3. Zombi 2

(1979) dir. Luciano Fulci

Italian horror cinema had something of a heyday in the 1970s, with its combination of low production costs and practical effects that yielded some truly eye-popping moments. Luciano Fulci’s zombie film features a victim who tries to keep themselves on the safe side of a wooden door, but she fails and is slowly – agonizingly – dragged face-first toward a large and very pointy splinter.


2. Final Destination 5

(2011) dir. Steven Quale

Leave it to horror films to ruin refractive surgery! Olivia, one of this franchise’s many unlucky teens, books herself in for a procedure to correct her myopia. Left alone by the doctor and strapped into a vice that looks eerily similar to the clamps in A Clockwork Orange, the laser goes rogue and the scene ends with a neatly severed eye rolling away from her body. This scene has become so well known that some providers feel the need to reassure their clients that laser eye surgery is nothing like it appears on the big screen (2). Though, let’s be honest, the words laser, eye, and surgery are not the most comforting combination.


1. Hostel

(2005) dir. Eli Roth

Enucleation, gouging, orbital-cranial trauma – all are extremely common in horror films, but there are few more wince-inducing than the gross blowtorch-and-scissors combo featured in Eli Roth’s 2005 film. Here, the poor victim loses their eye as half their face is burned before their sadistic torturer removes the dangling eye, simply snipping through the optic nerve. Truly horrific. But if you watch a film featuring a group of sadists that pays big bucks for the thrill of murdering people however they choose, what else do you expect?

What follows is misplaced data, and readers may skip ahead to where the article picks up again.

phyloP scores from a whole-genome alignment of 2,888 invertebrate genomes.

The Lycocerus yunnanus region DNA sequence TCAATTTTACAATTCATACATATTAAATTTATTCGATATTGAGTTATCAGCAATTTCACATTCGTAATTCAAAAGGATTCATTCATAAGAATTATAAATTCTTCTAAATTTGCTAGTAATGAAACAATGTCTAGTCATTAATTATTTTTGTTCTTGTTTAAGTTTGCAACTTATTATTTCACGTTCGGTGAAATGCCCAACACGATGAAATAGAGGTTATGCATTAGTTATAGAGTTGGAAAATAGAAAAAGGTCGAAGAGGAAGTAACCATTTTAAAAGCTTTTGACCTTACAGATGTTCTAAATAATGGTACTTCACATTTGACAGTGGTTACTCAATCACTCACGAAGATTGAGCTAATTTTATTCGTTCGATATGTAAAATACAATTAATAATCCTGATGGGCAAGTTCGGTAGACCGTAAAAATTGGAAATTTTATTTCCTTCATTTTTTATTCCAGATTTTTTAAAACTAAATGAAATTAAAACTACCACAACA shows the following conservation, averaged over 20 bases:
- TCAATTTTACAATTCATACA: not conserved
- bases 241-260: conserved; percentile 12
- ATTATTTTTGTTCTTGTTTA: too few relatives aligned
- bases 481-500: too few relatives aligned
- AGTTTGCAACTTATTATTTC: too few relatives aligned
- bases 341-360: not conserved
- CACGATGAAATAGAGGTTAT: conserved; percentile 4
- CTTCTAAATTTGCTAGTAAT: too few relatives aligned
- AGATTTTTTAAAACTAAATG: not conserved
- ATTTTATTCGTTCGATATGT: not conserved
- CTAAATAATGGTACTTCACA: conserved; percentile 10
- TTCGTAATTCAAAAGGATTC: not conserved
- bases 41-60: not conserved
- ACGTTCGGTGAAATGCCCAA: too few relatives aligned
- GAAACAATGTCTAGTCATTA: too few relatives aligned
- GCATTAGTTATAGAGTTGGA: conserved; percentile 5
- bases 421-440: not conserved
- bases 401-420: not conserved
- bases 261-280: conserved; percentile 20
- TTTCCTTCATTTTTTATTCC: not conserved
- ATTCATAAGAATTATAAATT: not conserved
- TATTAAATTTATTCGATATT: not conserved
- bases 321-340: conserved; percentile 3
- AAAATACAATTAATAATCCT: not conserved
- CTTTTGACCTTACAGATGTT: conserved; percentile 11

Receive content, products, events as well as relevant industry updates from The Ophthalmologist and its sponsors.

When you click “Subscribe” we will email you a link, which you must click to verify the email address above and activate your subscription. If you do not receive this email, please contact us at [email protected].
If you wish to unsubscribe, you can update your preferences at any point.

About the Author
Jon Greenaway

After almost a decade working in academic writing, I wanted to find a new challenge that would let me keep telling stories, learning new things and experiencing the excitement of scientific innovation. That’s what makes The Ophthalmologist a perfect fit for me.

Product Profiles

Access our product directory to see the latest products and services from our industry partners

Here
Most Popular
Register to The Ophthalmologist

Register to access our FREE online portfolio, request the magazine in print and manage your preferences.

You will benefit from:
  • Unlimited access to ALL articles
  • News, interviews & opinions from leading industry experts
  • Receive print (and PDF) copies of The Ophthalmologist magazine

Register

Disclaimer

The Ophthalmologist website is intended solely for the eyes of healthcare professionals. Please confirm below: